• The alienating parent is preventing all contact in violation of custody orders

However, every situation is unique. Speak to a lawyer first to understand if calling CPS is advisable or may do more harm than good. Tread carefully.

What Happens When CPS Investigates Parental Alienation Claims?

If you report concerns of emotional abuse from parental alienation, here’s what happens:

  • A CPS worker will contact you and the other parent for initial interviews.
  • They’ll speak to witnesses like teachers, doctors, therapists, or family members to look for signs of alienation.
  • If needed, the child will also be interviewed by a trained professional.
  • The CPS team evaluates the evidence and determines if any intervention is warranted.
  • If emotional abuse is present, they may recommend counseling, parenting classes, or changes to the custody order.
  • As a last resort, CPS can remove the child from the alienating parent’s home if the situation is deemed unsafe. The child may be placed in foster care while the court intervenes.

While CPS will take your concerns seriously, keep in mind their resources are limited. Parental alienation cases are complex, so they may not be able to fully resolve the custody issues – that’s for family court to decide.

The Drawbacks of Calling CPS for Parental Alienation

Before dialing CPS, it’s important to consider the potential downsides:

  • CPS may not see your situation as severe enough to get involved. The burden of proof is on you.
  • The investigation process can seem invasive and traumatizing for the child.
  • There are no guarantees CPS can repair the damaged relationship with your child.
  • Each case is different – CPS workers use their own discretion and judgment.
  • If your allegations are ultimately unfounded, it may damage your credibility and custody rights.
  • Bureaucratic delays and constantly changing case workers can cause frustration.

Take these risks into account before subjecting your child and family to the scrutiny of a CPS investigation. In many cases, there may be better alternatives.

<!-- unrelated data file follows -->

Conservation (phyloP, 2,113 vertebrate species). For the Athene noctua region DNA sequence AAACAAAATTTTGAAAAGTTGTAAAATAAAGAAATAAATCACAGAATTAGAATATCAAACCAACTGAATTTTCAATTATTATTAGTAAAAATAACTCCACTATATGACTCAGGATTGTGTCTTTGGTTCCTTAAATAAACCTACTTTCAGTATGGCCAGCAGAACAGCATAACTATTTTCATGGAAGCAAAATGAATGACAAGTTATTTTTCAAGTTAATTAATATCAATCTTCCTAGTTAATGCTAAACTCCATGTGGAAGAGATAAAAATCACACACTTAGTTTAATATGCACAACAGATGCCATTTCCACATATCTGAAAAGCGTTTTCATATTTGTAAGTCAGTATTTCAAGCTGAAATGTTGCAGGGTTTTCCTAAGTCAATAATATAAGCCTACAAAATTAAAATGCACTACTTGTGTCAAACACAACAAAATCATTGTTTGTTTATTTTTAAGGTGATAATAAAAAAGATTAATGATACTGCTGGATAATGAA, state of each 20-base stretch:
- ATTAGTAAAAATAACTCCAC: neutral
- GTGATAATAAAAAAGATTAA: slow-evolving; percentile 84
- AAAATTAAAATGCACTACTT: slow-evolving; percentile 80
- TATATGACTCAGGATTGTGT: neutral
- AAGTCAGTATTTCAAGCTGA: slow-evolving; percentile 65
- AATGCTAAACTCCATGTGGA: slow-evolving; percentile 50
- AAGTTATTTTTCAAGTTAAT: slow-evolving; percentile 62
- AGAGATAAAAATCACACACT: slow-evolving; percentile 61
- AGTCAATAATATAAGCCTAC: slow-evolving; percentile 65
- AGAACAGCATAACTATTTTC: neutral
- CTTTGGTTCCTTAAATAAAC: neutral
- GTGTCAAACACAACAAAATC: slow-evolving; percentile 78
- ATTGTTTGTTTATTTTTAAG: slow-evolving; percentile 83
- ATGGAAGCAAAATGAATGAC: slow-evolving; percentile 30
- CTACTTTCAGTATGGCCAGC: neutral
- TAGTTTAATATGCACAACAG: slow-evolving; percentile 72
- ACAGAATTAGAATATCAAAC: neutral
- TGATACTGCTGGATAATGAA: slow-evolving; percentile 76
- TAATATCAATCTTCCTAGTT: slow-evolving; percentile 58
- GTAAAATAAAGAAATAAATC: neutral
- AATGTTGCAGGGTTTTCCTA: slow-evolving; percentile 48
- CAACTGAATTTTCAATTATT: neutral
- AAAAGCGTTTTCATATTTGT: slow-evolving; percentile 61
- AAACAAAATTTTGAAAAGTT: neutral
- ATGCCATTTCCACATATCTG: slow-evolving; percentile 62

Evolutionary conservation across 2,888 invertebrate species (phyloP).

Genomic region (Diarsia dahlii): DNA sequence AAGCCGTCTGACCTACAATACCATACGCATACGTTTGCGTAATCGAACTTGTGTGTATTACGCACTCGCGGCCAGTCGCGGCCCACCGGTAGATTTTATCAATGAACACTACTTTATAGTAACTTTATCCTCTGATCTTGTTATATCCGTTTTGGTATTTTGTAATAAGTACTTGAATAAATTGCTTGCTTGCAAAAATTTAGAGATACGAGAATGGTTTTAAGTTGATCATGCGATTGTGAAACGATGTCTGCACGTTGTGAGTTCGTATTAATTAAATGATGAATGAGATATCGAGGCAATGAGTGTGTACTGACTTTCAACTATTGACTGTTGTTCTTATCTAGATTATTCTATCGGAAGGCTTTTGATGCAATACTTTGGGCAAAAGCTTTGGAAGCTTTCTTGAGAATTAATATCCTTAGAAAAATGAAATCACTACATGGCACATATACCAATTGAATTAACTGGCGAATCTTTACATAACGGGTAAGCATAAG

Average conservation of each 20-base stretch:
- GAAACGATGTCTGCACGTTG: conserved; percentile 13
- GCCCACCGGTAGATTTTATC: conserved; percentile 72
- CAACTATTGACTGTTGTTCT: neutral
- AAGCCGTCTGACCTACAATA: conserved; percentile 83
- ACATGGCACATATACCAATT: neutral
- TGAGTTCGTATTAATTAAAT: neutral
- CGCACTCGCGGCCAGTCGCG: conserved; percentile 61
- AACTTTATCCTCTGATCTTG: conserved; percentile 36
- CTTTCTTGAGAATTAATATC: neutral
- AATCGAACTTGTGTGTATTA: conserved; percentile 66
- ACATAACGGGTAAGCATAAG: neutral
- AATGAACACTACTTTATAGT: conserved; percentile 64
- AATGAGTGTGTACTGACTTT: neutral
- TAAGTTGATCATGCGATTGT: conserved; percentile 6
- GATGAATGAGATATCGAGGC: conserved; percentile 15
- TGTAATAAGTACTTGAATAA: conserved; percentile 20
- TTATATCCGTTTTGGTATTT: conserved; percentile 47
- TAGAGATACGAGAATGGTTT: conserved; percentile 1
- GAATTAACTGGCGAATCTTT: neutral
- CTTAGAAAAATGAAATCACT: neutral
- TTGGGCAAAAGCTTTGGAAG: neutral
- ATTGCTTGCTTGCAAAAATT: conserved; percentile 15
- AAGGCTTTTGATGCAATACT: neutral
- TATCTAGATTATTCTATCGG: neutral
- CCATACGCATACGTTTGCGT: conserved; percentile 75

Alternatives to Calling CPS for Parental Alienation

While CPS should remain an option for serious cases, you may want to explore other resources first:

Talk to the other parent – Attempt calmly explaining how the alienation is hurting your child. With mutual effort, you may be able to work together to stop it.

Mediation – A neutral third-party mediator can facilitate productive communication and co-parenting.

Support groups – Connecting with other alienated parents provides validation and coping strategies.

Your child’s school/doctor – Authority figures in your child’s life can identify emotional abuse and help counteract it.

Family counseling – Joint and individual therapy can unpack the family dynamics causing the alienation.

Legal action – File for emergency custody or enforcement if the other parent violates your rights.

Parenting education – Classes on co-parenting and high-conflict separations may provide useful tools.

With some combination of resources, you may get better results than relying solely on CPS intervention.

How to Protect Your Child from Parental Alienation

Regardless of whether you involve CPS, make your child the #1 priority:

  • Put your child’s emotional well-being first, not “winning” against your ex.
  • Remain calm and neutral when discussing your ex in front of your child.
  • Validate your child’s feelings without judgment or trying to change their mind.
  • Seek individual counseling to process your own hurt and anger.
  • Thoroughly document all interactions and alienating behaviors by the other parent.
  • Focus on quality time with your child, creating new positive memories together.
  • Gently remind your child of happy times you shared together.

With emotional maturity and self-care, you can mitigate the damage of alienation and continue supporting your child through this difficult situation.

Dealing with possible parental alienation is painful, but contacting CPS could make it worse if you’re not fully prepared. Speak to legal and mental health professionals to understand your options. Always put your child first. With determination and support, many alienated parents do eventually reconnect with their kids.

I hope this guide gave you a balanced perspective on the complex dynamics at play. Stay strong, keep fighting for your child, and know there are resources out there to get you through this. Despite what your ex may be poisoning your child to believe, you are a loving parent. With time and care, your child will see that truth.

Leave a Comment

Your email address will not be published. Required fields are marked *

Share via
Copy link
Powered by Social Snap